abstract = "Human leukocyte antigen (HLA) is a key genetic factor conferring risk of systemic lupus erythematosus (SLE), but precise independent localization of HLA effects is extremely challenging. As a result, the contribution of specific HLA alleles and amino-acid residues to the overall risk of SLE and to risk of specific autoantibodies are far from completely understood. Here, we dissected (a) overall SLE association signals across HLA, (b) HLA-peptide interaction, and (c) residue-autoantibody association. Classical alleles, SNPs, and amino-acid residues of eight HLA genes were imputed across 4,915 SLE cases and 13,513 controls from Eastern Asia. We performed association followed by conditional analysis across HLA, assessing both overall SLE risk and risk of autoantibody production. DR15 alleles HLA-DRB1*15:01 (P = 1.4x10-27, odds ratio (OR) = 1.57) and HLA-DQB1*06:02 (P = 7.4x10-23, OR = 1.55) formed the most significant haplotype (OR = 2.33). Conditioned protein-residue signals were stronger than allele signals and mapped predominantly to HLA-DRB1 residue 13 (P = 2.2x10-75) and its proxy position 11 (P = 1.1x10-67), followed by HLA-DRB1-37 (P = 4.5x10-24). After conditioning on HLA-DRB1, novel associations at HLA-A-70 (P = 1.4x10-8), HLA-DPB1-35 (P = 9.0x10-16), HLA-DQB1-37 (P = 2.7x10-14), and HLA-B-9 (P = 6.5x10-15) emerged. Together, these seven residues increased the proportion of explained heritability due to HLA to 2.6{\%}. Risk residues for both overall disease and hallmark autoantibodies (i.e., nRNP: DRB1-11, P = 2.0x10-14; DRB1-13, P = 2.9x10-13; DRB1-30, P = 3.9x10-14) localized to the peptide-binding groove of HLA-DRB1. Enrichment for specific amino-acid characteristics in the peptide-binding groove correlated with overall SLE risk and with autoantibody presence. Risk residues were in primarily negatively charged side-chains, in contrast with rheumatoid arthritis. We identified novel SLE signals in HLA Class I loci (HLA-A, HLA-B), and localized primary Class II signals to five residues in HLA-DRB1, HLA-DPB1, and HLA-DQB1. These findings provide insights about the mechanisms by which the risk residues interact with each other to produce autoantibodies and are involved in SLE pathophysiology.",
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TY - JOUR

T1 - Amino acid signatures of HLA Class-I and II molecules are strongly associated with SLE susceptibility and autoantibody production in Eastern Asians

AU - Molineros, Julio E.

AU - Looger, Loren L.

AU - Kim, Kwangwoo

AU - Okada, Yukinori

AU - Terao, Chikashi

AU - Sun, Celi

AU - Zhou, Xu Jie

AU - Raj, Prithvi

AU - Kochi, Yuta

AU - Suzuki, Akari

AU - Akizuki, Shuji

AU - Nakabo, Shuichiro

AU - Bang, So Young

AU - Lee, Hye Soon

AU - Kang, Young Mo

AU - Suh, Chang Hee

AU - Chung, Won Tae

AU - Park, Yong Beom

AU - Choe, Jung Yoon

AU - Shim, Seung Cheol

AU - Lee, Shin Seok

AU - Zuo, Xiaoxia

AU - Yamamoto, Kazuhiko

AU - Li, Quan-zhen

AU - Shen, Nan

AU - Porter, Lauren L.

AU - Harley, John B.

AU - Chua, Kek Heng

AU - Zhang, Hong

AU - Wakeland, Edward K

AU - Tsao, Betty P.

AU - Bae, Sang Cheol

AU - Nath, Swapan K.

PY - 2019/4/1

Y1 - 2019/4/1

N2 - Human leukocyte antigen (HLA) is a key genetic factor conferring risk of systemic lupus erythematosus (SLE), but precise independent localization of HLA effects is extremely challenging. As a result, the contribution of specific HLA alleles and amino-acid residues to the overall risk of SLE and to risk of specific autoantibodies are far from completely understood. Here, we dissected (a) overall SLE association signals across HLA, (b) HLA-peptide interaction, and (c) residue-autoantibody association. Classical alleles, SNPs, and amino-acid residues of eight HLA genes were imputed across 4,915 SLE cases and 13,513 controls from Eastern Asia. We performed association followed by conditional analysis across HLA, assessing both overall SLE risk and risk of autoantibody production. DR15 alleles HLA-DRB1*15:01 (P = 1.4x10-27, odds ratio (OR) = 1.57) and HLA-DQB1*06:02 (P = 7.4x10-23, OR = 1.55) formed the most significant haplotype (OR = 2.33). Conditioned protein-residue signals were stronger than allele signals and mapped predominantly to HLA-DRB1 residue 13 (P = 2.2x10-75) and its proxy position 11 (P = 1.1x10-67), followed by HLA-DRB1-37 (P = 4.5x10-24). After conditioning on HLA-DRB1, novel associations at HLA-A-70 (P = 1.4x10-8), HLA-DPB1-35 (P = 9.0x10-16), HLA-DQB1-37 (P = 2.7x10-14), and HLA-B-9 (P = 6.5x10-15) emerged. Together, these seven residues increased the proportion of explained heritability due to HLA to 2.6%. Risk residues for both overall disease and hallmark autoantibodies (i.e., nRNP: DRB1-11, P = 2.0x10-14; DRB1-13, P = 2.9x10-13; DRB1-30, P = 3.9x10-14) localized to the peptide-binding groove of HLA-DRB1. Enrichment for specific amino-acid characteristics in the peptide-binding groove correlated with overall SLE risk and with autoantibody presence. Risk residues were in primarily negatively charged side-chains, in contrast with rheumatoid arthritis. We identified novel SLE signals in HLA Class I loci (HLA-A, HLA-B), and localized primary Class II signals to five residues in HLA-DRB1, HLA-DPB1, and HLA-DQB1. These findings provide insights about the mechanisms by which the risk residues interact with each other to produce autoantibodies and are involved in SLE pathophysiology.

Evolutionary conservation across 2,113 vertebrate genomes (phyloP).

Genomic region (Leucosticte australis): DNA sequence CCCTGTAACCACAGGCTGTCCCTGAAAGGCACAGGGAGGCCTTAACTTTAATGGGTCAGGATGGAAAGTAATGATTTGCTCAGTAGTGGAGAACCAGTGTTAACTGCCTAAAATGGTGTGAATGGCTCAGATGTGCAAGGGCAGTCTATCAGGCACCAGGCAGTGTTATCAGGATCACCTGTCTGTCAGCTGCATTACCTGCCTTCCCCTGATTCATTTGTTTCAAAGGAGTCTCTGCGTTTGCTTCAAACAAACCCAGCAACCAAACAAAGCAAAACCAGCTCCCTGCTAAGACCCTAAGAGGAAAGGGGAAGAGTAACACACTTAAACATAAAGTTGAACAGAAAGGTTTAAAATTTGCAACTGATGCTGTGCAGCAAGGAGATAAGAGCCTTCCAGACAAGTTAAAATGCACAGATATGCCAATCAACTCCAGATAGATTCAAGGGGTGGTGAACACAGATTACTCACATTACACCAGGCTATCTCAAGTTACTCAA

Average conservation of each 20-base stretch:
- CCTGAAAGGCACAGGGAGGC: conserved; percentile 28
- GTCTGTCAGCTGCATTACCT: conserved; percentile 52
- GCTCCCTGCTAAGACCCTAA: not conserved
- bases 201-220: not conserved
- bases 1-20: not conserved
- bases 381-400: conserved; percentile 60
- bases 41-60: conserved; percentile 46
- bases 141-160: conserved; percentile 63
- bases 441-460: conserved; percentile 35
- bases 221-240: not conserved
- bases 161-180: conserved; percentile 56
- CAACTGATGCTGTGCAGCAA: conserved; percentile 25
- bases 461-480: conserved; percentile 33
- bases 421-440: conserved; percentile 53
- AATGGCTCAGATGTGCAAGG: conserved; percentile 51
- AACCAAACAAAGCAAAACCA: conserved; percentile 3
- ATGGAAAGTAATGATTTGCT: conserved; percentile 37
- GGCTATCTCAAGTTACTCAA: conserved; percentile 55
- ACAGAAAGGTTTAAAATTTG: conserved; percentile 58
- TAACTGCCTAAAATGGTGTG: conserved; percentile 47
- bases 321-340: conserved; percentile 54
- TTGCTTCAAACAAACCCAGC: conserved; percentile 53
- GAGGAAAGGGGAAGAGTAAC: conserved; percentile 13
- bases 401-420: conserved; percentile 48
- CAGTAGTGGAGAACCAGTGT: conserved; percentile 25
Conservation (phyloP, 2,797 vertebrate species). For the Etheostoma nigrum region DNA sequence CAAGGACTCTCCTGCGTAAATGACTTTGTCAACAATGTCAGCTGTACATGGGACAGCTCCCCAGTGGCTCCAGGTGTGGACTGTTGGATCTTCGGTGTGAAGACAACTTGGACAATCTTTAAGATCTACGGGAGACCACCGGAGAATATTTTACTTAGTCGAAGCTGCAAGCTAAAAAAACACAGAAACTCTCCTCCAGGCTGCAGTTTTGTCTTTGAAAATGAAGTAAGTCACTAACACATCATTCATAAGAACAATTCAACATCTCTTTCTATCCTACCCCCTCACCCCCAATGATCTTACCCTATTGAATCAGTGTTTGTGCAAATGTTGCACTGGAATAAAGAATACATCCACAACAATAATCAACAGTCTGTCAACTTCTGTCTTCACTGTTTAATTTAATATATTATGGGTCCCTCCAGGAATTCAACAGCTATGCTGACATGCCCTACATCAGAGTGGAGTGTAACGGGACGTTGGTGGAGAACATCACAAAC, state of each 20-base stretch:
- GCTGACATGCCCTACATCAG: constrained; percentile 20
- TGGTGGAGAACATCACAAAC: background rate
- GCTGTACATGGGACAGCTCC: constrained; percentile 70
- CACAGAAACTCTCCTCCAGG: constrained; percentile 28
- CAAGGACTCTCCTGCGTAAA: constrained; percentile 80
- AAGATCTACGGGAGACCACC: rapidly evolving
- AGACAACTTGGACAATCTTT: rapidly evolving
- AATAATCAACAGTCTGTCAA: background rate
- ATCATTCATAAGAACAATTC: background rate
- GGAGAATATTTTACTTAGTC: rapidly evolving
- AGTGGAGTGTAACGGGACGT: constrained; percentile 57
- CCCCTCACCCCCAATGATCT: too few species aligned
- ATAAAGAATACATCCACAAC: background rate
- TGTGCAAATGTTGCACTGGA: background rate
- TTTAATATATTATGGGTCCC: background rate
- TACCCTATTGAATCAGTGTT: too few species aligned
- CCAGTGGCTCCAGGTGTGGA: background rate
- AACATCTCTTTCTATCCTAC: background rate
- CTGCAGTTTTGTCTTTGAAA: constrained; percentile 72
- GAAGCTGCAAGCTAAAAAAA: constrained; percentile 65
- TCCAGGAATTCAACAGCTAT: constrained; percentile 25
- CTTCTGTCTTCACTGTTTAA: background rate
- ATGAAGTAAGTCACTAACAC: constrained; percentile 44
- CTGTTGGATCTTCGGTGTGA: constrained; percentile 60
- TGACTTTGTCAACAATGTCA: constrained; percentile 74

AB - Human leukocyte antigen (HLA) is a key genetic factor conferring risk of systemic lupus erythematosus (SLE), but precise independent localization of HLA effects is extremely challenging. As a result, the contribution of specific HLA alleles and amino-acid residues to the overall risk of SLE and to risk of specific autoantibodies are far from completely understood. Here, we dissected (a) overall SLE association signals across HLA, (b) HLA-peptide interaction, and (c) residue-autoantibody association. Classical alleles, SNPs, and amino-acid residues of eight HLA genes were imputed across 4,915 SLE cases and 13,513 controls from Eastern Asia. We performed association followed by conditional analysis across HLA, assessing both overall SLE risk and risk of autoantibody production. DR15 alleles HLA-DRB1*15:01 (P = 1.4x10-27, odds ratio (OR) = 1.57) and HLA-DQB1*06:02 (P = 7.4x10-23, OR = 1.55) formed the most significant haplotype (OR = 2.33). Conditioned protein-residue signals were stronger than allele signals and mapped predominantly to HLA-DRB1 residue 13 (P = 2.2x10-75) and its proxy position 11 (P = 1.1x10-67), followed by HLA-DRB1-37 (P = 4.5x10-24). After conditioning on HLA-DRB1, novel associations at HLA-A-70 (P = 1.4x10-8), HLA-DPB1-35 (P = 9.0x10-16), HLA-DQB1-37 (P = 2.7x10-14), and HLA-B-9 (P = 6.5x10-15) emerged. Together, these seven residues increased the proportion of explained heritability due to HLA to 2.6%. Risk residues for both overall disease and hallmark autoantibodies (i.e., nRNP: DRB1-11, P = 2.0x10-14; DRB1-13, P = 2.9x10-13; DRB1-30, P = 3.9x10-14) localized to the peptide-binding groove of HLA-DRB1. Enrichment for specific amino-acid characteristics in the peptide-binding groove correlated with overall SLE risk and with autoantibody presence. Risk residues were in primarily negatively charged side-chains, in contrast with rheumatoid arthritis. We identified novel SLE signals in HLA Class I loci (HLA-A, HLA-B), and localized primary Class II signals to five residues in HLA-DRB1, HLA-DPB1, and HLA-DQB1. These findings provide insights about the mechanisms by which the risk residues interact with each other to produce autoantibodies and are involved in SLE pathophysiology.